China’s Lunar Lander Spotted by Orbiting Spacecraft

Not much on the Moon escapes the eyes of NASA’s Lunar Reconnaissance Orbiter, and China’s Chang’e-3 lander and Yutu rover are no exception! The pair touched down on the lunar surface on Dec. 14, and just over a week later on Dec. 25 LRO acquired the image above, showing the lander and the 120-kg (265-lb) “Jade Rabbit” rover at their location near the Moon’s Sinus Iridum region.

The width of the narrow-angle camera image is 576 meters; north is up. LRO was about 150 km (93 miles) from the Chang’e-3 site when the image was acquired.

So how can we be so sure that those bright little specks are actually human-made robots and not just a couple of basaltic boulders? Find out below:

According to School of Earth and Space Exploration professor Mark Robinson’s description on Arizona State University’s LROC blog:

The rover is only about 150 cm wide, yet it shows up in the NAC images for two reasons: the solar panels are very effective at reflecting light so the rover shows up as two bright pixels, and the Sun is setting thus the rover casts a distinct shadow (as does the lander). Since the rover is close to the size of a pixel, how can we be sure we are seeing the rover and not a comparably sized boulder? Fortuitously, the NAC acquired a “before” image of the landing site, with nearly identical lighting, on 30 June 2013. By comparing the before and after landing site images, the LROC team confirmed the position of the lander and rover, and derived accurate map coordinates for the lander (44.1214°N, 340.4884°E, -2640 meters elevation).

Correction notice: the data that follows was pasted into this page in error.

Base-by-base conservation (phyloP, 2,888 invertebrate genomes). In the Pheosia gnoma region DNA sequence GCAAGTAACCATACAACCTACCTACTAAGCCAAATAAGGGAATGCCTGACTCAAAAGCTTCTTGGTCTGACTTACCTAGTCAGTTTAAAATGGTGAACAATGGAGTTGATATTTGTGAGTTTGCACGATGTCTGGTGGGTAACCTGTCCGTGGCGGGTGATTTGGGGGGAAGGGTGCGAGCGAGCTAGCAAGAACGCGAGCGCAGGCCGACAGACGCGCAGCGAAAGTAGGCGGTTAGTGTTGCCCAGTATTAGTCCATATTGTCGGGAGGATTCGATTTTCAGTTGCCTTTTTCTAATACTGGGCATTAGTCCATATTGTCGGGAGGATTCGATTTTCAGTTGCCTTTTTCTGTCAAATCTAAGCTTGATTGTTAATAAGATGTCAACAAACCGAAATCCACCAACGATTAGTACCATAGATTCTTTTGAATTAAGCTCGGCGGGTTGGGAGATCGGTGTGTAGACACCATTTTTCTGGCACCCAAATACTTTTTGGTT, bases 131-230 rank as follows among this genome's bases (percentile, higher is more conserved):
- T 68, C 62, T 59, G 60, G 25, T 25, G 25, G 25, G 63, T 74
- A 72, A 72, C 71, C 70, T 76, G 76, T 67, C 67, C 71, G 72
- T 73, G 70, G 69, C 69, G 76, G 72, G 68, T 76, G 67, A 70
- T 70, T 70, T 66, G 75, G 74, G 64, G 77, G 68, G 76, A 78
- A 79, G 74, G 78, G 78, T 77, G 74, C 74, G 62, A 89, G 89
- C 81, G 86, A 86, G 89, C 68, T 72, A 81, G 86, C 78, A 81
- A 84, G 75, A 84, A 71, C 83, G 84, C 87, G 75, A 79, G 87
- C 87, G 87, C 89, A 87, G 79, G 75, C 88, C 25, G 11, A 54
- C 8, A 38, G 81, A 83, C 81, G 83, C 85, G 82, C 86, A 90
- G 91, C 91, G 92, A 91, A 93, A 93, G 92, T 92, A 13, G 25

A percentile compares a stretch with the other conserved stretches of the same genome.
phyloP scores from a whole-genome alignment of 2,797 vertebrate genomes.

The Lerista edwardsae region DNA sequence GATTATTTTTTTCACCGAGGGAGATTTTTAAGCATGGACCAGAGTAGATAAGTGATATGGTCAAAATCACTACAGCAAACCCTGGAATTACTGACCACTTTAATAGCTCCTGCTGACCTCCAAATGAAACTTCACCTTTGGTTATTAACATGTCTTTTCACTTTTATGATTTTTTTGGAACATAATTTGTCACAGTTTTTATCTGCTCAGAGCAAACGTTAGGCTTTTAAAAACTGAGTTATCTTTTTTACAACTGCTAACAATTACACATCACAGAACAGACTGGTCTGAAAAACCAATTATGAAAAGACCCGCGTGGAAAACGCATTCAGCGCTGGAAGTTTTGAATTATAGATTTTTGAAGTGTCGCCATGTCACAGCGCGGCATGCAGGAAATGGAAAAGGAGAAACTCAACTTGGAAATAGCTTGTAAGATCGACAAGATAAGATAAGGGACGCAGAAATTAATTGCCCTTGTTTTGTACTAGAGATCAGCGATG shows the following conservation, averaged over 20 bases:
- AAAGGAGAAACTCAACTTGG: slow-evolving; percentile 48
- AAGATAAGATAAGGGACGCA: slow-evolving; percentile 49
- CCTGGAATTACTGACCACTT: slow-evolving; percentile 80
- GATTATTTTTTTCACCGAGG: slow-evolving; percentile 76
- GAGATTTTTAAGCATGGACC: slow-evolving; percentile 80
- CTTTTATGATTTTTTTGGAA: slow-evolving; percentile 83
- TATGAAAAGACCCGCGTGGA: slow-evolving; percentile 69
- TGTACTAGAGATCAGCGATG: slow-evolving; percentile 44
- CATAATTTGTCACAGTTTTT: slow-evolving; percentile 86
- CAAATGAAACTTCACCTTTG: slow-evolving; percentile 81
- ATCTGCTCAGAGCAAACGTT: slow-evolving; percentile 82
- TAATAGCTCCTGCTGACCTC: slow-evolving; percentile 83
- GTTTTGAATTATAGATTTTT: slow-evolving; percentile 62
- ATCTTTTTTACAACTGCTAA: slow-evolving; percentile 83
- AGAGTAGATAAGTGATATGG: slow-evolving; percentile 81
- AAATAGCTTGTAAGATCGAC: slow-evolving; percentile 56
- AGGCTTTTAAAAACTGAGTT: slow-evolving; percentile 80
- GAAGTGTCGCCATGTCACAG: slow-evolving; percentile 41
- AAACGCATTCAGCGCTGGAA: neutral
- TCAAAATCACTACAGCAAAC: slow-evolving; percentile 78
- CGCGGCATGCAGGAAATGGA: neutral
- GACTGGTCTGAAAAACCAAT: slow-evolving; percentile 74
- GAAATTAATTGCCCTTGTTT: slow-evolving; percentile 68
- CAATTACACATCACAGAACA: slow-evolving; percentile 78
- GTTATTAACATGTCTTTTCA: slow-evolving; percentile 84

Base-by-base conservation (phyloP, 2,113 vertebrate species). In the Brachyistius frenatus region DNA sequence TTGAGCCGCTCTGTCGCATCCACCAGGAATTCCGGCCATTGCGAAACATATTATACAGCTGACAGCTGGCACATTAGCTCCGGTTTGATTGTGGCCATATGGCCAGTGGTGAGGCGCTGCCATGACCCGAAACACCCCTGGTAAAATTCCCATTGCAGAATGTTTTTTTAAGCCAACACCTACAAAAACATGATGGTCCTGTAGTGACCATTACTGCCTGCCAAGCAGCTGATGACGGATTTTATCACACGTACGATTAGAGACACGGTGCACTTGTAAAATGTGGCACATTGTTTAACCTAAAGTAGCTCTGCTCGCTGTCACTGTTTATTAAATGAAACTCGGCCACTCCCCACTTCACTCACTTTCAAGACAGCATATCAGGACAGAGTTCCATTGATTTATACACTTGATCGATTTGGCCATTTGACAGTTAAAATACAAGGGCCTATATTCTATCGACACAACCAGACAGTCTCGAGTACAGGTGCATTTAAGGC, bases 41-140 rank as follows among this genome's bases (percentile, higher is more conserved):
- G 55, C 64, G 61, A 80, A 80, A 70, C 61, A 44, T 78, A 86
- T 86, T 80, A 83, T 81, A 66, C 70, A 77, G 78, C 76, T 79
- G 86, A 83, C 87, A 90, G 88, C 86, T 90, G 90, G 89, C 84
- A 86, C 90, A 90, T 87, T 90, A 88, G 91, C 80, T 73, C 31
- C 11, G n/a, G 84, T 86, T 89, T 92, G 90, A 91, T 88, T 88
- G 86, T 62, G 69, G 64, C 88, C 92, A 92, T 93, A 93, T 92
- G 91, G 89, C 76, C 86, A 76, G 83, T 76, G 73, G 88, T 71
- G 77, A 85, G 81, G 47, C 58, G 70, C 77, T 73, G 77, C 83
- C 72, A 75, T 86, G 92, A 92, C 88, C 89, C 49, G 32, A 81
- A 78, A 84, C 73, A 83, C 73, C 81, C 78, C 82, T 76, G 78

Before-and-after LROC images of Chang'e-3's landing site
Before-and-after LROC images of Chang’e-3’s landing site: June 30 vs. Dec. 25, 2013

LRO circles the Moon in a polar orbit at an average altitude of 50 km (31 miles). The LROC instrument contains two narrow-angle camera heads (NACs) providing 0.5-meter/pixel panchromatic images over a 5-km swath, a wide-angle camera head (WAC) providing images at a scale of 100 meters in seven-color bands.

Both the Chang’e-3 lander and Yutu rover are reported to be in good health and performing well. The solar-powered rover went into sleep mode on Dec. 26 to wait out the 14-day lunar night, during which time the temperatures on the lunar surface can drop to -180ºC (-292ºF). Yutu’s radioisotope heat source will keep it from freezing, but it won’t be able to generate power from its solar arrays. (Source)